John Beckman

From Wikipedia, the free encyclopedia
Jump to navigation Jump to search

John Albert Beckman (October 22, 1895, in New York, NY – June 22, 1968, in Miami, Florida) was a professional basketball player.

During his 27 years lasting pro career (1914–41) he was known as the "Babe Ruth of basketball". He is mostly known for his time with the Original Celtics (1918/19, 1921–27, 1929).[1]He was enshrined in the Naismith Memorial Basketball Hall of Fame in 1973.[2]

Professional career[edit]

Beckman began playing for St. Gabriel's Catholic School in Manhattan as a 15 year old in 1910. He did not attend college but instead played for the Opals of the Hudson County League in 1910. In 1915, Beckman played for De Neri, an EL team based in Philadelphia, he played 34 of the team's 40 games, making 88 field goals and 74 free throws. Concluding the season with 250 points and finishing third in scoring in the EL, with an average of 7.4 points per game - a high average in a low-scoring basketball era. In the 1917-18 season, the EL was postponed early because of World War I. Beckman led the EL in scoring with 9.25 points per game.[3]

Player profile[edit]

The 156 pound forward, was referred to as one of the true stars of the earliest years of basketball. He was considered the best free-throw shooter of his era. His prolific free-throw shooting and gritty playing style always excited crowds. In 1918, Beckman's teammate, Chris Leonard of the Original Celtics, considered Beckman, "a master of the fastbreak", due to his lightning speed. Beckman was a complete offensive player respected for his scoring ability, having outstanding shooting ability along with his slashing ability.[4] He was credited as a valuable team player, for his selflessness and commitment in teamwork, passing and team defense.[5]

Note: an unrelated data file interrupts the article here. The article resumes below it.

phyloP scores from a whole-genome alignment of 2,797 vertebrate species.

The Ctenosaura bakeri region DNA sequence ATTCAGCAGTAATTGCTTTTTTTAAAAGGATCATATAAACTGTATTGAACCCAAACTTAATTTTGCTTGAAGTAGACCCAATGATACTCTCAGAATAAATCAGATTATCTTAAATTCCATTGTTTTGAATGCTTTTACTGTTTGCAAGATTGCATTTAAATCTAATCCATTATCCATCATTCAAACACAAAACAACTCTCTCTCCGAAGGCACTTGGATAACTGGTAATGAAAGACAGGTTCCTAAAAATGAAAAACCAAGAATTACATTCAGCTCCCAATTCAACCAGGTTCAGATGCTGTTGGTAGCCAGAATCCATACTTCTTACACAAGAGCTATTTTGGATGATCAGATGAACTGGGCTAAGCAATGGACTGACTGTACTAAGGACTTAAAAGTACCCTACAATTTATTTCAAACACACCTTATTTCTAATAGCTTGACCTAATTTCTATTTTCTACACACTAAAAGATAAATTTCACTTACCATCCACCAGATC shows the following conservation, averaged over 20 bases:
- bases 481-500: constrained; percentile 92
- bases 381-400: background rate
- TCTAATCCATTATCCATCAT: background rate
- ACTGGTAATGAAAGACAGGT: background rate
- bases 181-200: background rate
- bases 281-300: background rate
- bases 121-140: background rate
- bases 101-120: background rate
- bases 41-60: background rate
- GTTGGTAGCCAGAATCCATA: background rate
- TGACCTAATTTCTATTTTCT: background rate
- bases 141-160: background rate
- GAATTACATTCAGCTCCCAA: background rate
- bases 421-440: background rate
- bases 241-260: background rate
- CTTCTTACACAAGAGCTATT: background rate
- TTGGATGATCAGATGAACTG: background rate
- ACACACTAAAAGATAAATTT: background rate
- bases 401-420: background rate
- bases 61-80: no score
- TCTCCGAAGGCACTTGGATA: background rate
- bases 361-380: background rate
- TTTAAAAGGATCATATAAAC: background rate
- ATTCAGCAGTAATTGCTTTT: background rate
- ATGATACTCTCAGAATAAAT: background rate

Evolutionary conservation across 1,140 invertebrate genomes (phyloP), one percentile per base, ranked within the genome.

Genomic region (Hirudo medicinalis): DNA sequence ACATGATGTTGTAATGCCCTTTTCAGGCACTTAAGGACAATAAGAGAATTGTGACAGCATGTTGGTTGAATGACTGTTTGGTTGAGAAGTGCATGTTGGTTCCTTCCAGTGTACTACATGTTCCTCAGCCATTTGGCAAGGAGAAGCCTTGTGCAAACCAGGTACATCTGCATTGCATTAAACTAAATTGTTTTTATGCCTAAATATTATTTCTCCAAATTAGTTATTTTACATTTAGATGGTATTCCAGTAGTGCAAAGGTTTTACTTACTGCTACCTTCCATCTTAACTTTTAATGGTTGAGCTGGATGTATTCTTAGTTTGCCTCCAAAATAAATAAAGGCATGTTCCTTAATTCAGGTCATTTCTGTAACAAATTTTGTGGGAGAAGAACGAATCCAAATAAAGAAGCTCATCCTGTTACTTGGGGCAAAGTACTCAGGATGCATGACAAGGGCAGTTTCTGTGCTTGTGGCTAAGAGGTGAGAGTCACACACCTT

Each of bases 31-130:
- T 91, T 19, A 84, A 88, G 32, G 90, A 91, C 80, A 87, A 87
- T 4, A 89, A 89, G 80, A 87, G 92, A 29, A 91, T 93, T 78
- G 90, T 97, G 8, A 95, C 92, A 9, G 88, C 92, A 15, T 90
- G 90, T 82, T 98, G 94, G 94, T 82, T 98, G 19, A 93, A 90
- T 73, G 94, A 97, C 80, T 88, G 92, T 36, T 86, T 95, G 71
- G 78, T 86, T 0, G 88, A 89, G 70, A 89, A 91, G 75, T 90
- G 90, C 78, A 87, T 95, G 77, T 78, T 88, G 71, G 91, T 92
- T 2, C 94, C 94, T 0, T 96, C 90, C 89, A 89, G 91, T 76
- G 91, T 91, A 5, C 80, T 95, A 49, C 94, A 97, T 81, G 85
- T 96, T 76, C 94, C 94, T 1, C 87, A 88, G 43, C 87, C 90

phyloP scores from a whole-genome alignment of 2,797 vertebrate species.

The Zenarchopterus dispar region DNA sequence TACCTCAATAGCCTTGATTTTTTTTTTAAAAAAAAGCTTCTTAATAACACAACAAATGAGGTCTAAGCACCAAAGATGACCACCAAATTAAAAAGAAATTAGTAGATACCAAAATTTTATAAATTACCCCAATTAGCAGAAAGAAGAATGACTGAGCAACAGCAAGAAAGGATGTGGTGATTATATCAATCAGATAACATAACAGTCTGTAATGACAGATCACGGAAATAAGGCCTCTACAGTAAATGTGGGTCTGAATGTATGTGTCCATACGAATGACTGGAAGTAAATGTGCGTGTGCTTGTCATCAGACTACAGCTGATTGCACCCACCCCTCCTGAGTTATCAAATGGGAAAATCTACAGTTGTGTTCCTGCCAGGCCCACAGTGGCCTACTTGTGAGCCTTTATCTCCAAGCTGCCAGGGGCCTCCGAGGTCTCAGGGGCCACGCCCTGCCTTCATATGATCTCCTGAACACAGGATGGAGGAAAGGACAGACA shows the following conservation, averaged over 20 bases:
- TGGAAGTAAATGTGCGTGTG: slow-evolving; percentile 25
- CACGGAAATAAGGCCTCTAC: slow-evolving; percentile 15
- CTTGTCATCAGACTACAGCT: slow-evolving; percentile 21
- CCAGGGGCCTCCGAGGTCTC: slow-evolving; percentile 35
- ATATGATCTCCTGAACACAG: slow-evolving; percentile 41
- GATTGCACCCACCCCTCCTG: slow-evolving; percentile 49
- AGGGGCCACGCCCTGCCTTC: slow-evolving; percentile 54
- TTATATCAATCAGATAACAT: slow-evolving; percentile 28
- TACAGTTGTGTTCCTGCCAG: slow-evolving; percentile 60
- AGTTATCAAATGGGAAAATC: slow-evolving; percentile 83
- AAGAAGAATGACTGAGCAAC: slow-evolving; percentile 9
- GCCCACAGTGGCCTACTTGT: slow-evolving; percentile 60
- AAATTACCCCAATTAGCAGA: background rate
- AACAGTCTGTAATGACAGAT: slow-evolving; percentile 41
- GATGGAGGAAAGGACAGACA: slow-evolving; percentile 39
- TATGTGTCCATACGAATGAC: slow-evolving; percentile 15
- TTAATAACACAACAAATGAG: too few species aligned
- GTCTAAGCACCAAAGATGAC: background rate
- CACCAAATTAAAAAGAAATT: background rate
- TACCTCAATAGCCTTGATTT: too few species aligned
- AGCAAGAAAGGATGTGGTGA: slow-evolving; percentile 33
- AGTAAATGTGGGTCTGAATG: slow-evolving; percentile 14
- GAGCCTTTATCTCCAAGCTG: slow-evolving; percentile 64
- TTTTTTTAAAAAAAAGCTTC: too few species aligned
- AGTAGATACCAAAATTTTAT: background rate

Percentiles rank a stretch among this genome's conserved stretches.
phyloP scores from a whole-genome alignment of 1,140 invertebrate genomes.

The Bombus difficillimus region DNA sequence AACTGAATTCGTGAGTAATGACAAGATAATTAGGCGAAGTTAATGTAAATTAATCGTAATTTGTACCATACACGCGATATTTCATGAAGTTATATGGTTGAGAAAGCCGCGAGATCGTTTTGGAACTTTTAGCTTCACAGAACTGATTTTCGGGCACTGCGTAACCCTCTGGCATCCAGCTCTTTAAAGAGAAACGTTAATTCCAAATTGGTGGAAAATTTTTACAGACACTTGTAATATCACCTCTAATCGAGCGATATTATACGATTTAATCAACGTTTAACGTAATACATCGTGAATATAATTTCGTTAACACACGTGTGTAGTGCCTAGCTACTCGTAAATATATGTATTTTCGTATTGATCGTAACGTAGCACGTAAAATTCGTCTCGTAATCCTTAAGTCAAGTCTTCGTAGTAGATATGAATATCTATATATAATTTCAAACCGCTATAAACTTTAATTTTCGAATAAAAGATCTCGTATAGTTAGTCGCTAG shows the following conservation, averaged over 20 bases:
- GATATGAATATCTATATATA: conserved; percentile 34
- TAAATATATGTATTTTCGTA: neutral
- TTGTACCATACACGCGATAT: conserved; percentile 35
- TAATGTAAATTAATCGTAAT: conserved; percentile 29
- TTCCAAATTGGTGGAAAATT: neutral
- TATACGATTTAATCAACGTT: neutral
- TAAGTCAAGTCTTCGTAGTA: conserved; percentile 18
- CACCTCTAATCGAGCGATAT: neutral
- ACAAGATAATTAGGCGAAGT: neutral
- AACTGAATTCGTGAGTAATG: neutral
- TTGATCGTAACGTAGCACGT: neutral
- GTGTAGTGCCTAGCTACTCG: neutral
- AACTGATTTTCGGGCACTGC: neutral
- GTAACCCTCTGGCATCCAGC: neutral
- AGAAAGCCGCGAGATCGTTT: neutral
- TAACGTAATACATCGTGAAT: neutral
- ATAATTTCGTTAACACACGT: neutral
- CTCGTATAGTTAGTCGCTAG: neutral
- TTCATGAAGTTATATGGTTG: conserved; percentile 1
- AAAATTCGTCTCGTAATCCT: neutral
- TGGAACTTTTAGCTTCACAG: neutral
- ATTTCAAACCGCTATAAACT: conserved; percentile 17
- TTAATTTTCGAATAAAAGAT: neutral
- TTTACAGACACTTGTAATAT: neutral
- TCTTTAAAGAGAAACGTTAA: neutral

References[edit]

  1. ^ Peterson, Robert W. (2002). "The Rise of the Original Celtics". Cages to Jump Shots: Pro Basketball's Early Years. Lincoln: University of Nebraska Press. pp. 69–79. ISBN 0-8032-8772-0.
  2. ^ "Hall of Famers". Basketball Hall of Fame. Archived from the original on 2009-08-31. Retrieved 2013-04-02.
  3. ^ Porter, David L. (2005). Basketball: A Biographical Dictionary. Greenwood Publishing Group. ISBN 9780313309526.
  4. ^ Nelson, Murry (1999). The Originals: The New York Celtics Invent Modern Basketball. Popular Press. ISBN 9780879727949.
  5. ^ "The Naismith Memorial Basketball Hall of Fame :: John Beckman". www.hoophall.com. Retrieved 2019-07-20.

External links[edit]